Most importantly, I have a spiritual community that functions as it's supposed to - as a support system. Even though I've been maintaining my finances pretty well I have been very worried about money - constantly scribbling totals on paper and adding things up on the calculator. Last night Carol, my beloved friend and the rector of my church, called me up and said "Are you going to be at church tomorrow for the Christmas Eve services?" I thought wow, now that's a lot of guilt if I was planning on not going...but I said yes, I'd be there. She said "Good. I have something I want to give you."

"What is it? I really hope you didn't get me a present. I can't shop so..."

"No, no. It's not a present. It's not from me. It's from a parishioner who wants to remain anonymous. Claudette, it's a check for $1,000."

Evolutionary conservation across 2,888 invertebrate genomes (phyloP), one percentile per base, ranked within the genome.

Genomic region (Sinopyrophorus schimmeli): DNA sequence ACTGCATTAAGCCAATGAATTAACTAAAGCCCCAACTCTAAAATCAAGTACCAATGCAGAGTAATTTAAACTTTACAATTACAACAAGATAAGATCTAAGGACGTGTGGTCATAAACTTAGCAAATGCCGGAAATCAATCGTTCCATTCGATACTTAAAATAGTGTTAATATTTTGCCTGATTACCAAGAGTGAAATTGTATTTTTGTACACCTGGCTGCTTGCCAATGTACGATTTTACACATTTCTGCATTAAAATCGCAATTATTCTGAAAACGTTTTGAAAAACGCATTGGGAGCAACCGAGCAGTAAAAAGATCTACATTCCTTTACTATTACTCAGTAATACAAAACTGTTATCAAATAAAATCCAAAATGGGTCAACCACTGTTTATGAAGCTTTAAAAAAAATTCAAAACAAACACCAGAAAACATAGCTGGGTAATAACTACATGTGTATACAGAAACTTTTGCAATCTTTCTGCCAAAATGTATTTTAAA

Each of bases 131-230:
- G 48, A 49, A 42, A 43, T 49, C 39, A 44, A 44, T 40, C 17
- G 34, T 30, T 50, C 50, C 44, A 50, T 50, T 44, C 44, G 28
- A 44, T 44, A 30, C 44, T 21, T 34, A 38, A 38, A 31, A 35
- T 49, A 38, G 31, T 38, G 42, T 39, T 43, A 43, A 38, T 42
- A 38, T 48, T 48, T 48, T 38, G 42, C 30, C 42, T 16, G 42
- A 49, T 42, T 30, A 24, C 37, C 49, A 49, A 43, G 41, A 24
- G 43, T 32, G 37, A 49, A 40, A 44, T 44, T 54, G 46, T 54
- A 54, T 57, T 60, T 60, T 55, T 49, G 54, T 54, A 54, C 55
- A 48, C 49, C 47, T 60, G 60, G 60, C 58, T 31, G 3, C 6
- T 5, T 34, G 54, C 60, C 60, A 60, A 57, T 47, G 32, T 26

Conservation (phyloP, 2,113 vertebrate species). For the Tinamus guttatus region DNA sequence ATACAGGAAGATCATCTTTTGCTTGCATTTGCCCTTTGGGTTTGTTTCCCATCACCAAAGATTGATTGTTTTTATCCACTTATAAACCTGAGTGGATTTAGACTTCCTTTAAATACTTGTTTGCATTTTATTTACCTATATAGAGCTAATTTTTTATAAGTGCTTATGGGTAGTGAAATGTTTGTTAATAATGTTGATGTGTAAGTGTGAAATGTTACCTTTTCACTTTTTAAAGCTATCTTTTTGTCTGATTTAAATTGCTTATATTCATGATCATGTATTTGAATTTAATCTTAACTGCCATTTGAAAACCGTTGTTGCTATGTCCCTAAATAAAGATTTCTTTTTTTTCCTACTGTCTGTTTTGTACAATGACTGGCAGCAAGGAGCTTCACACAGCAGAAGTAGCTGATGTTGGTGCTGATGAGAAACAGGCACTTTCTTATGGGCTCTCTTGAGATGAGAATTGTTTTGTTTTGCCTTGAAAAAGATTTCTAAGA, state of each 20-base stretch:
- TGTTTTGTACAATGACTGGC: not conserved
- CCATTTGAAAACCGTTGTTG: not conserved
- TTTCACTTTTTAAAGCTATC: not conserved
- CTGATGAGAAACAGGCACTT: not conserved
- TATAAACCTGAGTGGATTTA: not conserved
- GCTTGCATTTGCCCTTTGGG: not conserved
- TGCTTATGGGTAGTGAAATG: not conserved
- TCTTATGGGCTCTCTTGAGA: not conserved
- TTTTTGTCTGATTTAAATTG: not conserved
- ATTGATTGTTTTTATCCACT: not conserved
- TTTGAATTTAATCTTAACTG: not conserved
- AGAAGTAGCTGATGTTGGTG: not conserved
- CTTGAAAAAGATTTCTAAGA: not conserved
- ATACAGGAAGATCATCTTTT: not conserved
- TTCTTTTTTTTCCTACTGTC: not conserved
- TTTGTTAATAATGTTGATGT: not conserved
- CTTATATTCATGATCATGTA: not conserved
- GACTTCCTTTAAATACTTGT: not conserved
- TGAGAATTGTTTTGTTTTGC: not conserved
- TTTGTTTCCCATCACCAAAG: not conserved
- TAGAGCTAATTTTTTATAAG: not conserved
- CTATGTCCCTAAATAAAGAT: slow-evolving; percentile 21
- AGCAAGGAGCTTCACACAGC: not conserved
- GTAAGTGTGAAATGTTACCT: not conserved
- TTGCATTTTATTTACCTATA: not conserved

I didn't know what to say. I was stunned.

"Who...who would do such a thing...?"

"When you told me you lost your job, I sent your resume around to everyone in the parish. Somebody responded by sending you a check. You better get over here and get it tomorrow. I know you need it. And hey - why the heck were you limping today in church?"

I told her the long, crazy story of my sprained ankle and she laughed with me. Then she said "I'll see you tomorrow night. Limp on back to the vestry and I'll give you that check. Merry Christmas."

Maybe it's from a friend in my weekly group, or someone I've counseled as a member of the prayer team. Maybe it's from one of the people I took communion to in the hospital or in a nursing home, or someone who was at one of the events where I mediated. It could be one of the elderly people I sang for at the monthly luncheon, or it could be a complete stranger who just felt like it was the right thing to do. 


And that is the reason bad things happen to good people - so other good people can help them. That way the cycle of good karma can always continue.